Fans of Kraftwerk got to experience a time warp to 1970s Germany when the elusive band performed their catalogue at NTU Stadium on Tuesday night. The outfit was writing songs like Computer World decades before they became well known — and they did it while creating a new genre of music that fit their futuristic sound: electronica. Some fans leaving the concert said that they now have a better understanding of today’s electronic music. But there were certainly others who left not understanding the concert at all.
Much of what was heard on Tuesday night could be considered a history lesson for electronic music enthusiasts. Kraftwerk’s sound feels like floating in a drug-induced dream and watching snippets of life drift by. Those snippets were actually part of the visual show, as when Taiwan was projected beneath a 3D satellite hurtling towards the audience.
When Kraftwerk played their 1976 song Radioactivity, a recount of past nuclear disasters like Chernobyl and now Fukushima, many of the words were translated for the audience to sing along with. Applause, cheers and a few thousand smartphones were thrust in the air when “No more nuclear power plants in Taiwan” (台灣核能停止) was illuminated across the stage. The minimalist lyrics were sung through a vocoder, which essentially robotized their voices, creating a chilling effect on a haunting message.
What exactly the four members of Kraftwerk were doing on their individual pods for precisely two hours remains a mystery, but what exuded from the stage was so synchronized that they may as well have been four robots.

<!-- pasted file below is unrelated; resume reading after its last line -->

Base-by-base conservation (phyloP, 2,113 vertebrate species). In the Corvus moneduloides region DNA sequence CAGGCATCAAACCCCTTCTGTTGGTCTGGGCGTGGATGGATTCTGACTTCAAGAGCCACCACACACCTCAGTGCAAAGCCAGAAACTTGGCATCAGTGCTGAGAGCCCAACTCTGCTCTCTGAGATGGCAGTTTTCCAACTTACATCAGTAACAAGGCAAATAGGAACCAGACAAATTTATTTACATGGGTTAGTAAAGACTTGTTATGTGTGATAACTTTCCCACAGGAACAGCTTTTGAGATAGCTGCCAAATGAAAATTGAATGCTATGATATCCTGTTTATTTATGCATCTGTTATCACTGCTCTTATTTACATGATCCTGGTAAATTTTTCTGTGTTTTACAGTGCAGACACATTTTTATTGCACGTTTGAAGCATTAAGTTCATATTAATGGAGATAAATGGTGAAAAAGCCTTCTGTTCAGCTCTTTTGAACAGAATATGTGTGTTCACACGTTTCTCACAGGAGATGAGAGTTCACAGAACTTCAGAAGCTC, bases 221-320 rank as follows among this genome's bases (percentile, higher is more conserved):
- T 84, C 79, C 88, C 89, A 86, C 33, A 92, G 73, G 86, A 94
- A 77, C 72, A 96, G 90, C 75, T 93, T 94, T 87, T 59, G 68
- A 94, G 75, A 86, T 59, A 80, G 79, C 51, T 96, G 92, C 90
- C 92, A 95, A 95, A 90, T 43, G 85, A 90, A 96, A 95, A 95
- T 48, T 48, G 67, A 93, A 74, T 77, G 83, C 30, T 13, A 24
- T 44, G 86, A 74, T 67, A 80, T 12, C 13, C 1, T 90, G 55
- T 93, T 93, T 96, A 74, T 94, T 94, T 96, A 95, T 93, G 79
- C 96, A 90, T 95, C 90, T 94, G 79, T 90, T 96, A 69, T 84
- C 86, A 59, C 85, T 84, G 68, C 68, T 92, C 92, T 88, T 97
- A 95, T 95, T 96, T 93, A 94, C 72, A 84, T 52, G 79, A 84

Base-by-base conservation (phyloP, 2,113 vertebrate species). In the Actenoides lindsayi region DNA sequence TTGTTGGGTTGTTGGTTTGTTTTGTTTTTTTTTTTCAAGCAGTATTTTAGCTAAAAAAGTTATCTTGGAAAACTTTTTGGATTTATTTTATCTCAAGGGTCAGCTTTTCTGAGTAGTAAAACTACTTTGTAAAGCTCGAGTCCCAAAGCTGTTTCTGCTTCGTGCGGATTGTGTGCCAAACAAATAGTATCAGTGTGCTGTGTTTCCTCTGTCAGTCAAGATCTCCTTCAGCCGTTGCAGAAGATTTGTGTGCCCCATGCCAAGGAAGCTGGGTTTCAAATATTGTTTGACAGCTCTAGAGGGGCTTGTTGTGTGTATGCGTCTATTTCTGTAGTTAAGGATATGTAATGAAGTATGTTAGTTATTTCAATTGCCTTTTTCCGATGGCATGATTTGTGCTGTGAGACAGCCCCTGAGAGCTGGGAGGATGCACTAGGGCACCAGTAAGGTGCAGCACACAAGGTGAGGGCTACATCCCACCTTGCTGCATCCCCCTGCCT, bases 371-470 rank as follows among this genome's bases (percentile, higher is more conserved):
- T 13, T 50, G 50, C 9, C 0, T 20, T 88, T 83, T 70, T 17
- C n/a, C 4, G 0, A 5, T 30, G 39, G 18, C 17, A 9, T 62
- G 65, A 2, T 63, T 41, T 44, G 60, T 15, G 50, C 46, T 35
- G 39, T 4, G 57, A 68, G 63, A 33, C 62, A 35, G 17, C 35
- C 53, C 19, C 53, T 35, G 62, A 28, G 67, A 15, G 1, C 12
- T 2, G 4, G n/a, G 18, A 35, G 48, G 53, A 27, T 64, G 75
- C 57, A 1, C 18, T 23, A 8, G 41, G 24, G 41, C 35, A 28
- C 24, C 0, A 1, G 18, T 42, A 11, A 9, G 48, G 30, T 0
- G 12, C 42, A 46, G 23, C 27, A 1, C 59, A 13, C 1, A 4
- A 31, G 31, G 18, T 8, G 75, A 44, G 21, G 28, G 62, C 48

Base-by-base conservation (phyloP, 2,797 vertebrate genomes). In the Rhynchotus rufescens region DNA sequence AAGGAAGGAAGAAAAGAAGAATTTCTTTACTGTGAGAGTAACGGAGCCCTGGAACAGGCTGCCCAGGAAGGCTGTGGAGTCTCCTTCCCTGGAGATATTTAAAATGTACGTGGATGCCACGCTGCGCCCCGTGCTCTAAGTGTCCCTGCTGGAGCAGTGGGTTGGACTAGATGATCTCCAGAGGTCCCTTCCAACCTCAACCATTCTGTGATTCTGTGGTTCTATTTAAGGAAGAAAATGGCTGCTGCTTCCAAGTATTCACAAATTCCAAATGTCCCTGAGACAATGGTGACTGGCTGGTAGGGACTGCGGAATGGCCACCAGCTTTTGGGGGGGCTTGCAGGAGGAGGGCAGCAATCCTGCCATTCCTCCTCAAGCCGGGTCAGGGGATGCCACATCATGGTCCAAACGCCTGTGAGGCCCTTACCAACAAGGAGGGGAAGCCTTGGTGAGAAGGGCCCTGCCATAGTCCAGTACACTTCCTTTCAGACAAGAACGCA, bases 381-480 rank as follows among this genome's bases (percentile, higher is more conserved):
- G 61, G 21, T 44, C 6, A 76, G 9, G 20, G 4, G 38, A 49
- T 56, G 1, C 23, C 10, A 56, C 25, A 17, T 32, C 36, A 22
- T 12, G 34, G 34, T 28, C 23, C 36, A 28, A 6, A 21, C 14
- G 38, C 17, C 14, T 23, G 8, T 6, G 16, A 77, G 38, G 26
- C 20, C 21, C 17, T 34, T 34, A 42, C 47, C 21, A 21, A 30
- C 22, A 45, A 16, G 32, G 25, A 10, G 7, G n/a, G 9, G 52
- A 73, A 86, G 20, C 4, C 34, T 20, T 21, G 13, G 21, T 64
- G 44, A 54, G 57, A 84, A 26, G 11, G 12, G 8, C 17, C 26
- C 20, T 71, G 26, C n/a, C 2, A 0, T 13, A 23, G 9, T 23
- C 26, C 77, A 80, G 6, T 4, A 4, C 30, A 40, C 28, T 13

Australian/British drum and bass/rock band Pendulum also did a DJ set in Taipei last week. Fans packed ATT4FUN at midnight for what turned out to be a high energy show.
Six hundred drum and bass aficionados came out, fervently dancing as fast as they could, as hard as they could, and for as long as they could. Now that’s what I call a vibe. But in fact, it was MC Verse that had the most energy of all. While most MCs were out of a job years ago, MC Verse has been providing an invaluable element to a pendulum show. He yammered on without missing a beat, or taking a break, and his performance in general was rather theatrical, as he spent as much time mid-air as he did with both feet on the ground. It was one of those nights that make me wonder why there aren’t regular drum and bass nights happening in Taipei.
As for the up and coming, the promoters at Cliche Records, who have in just a few short months infiltrated Taiwan with a bevy of banging disco parties that have been very well received, are throwing an impromptu shindig at Pipe tonight. The guest of honor is a DJ best known by the moniker Zimmer. He grew up in both France and California, so his particular spin on disco combines feel-good melodies with tropical elements that are finished off with a French kiss. If you enjoyed Aeroplane a few weeks back, tonight is your jam.
■ Zimmer plays tonight at 10pm at Pipe Live House, 1 Siyuan St, Taipei City (台北市思源街1號). Admission is NT$450 in advance. Tickets at the door are NT$650. www.facebook.com/cliche.records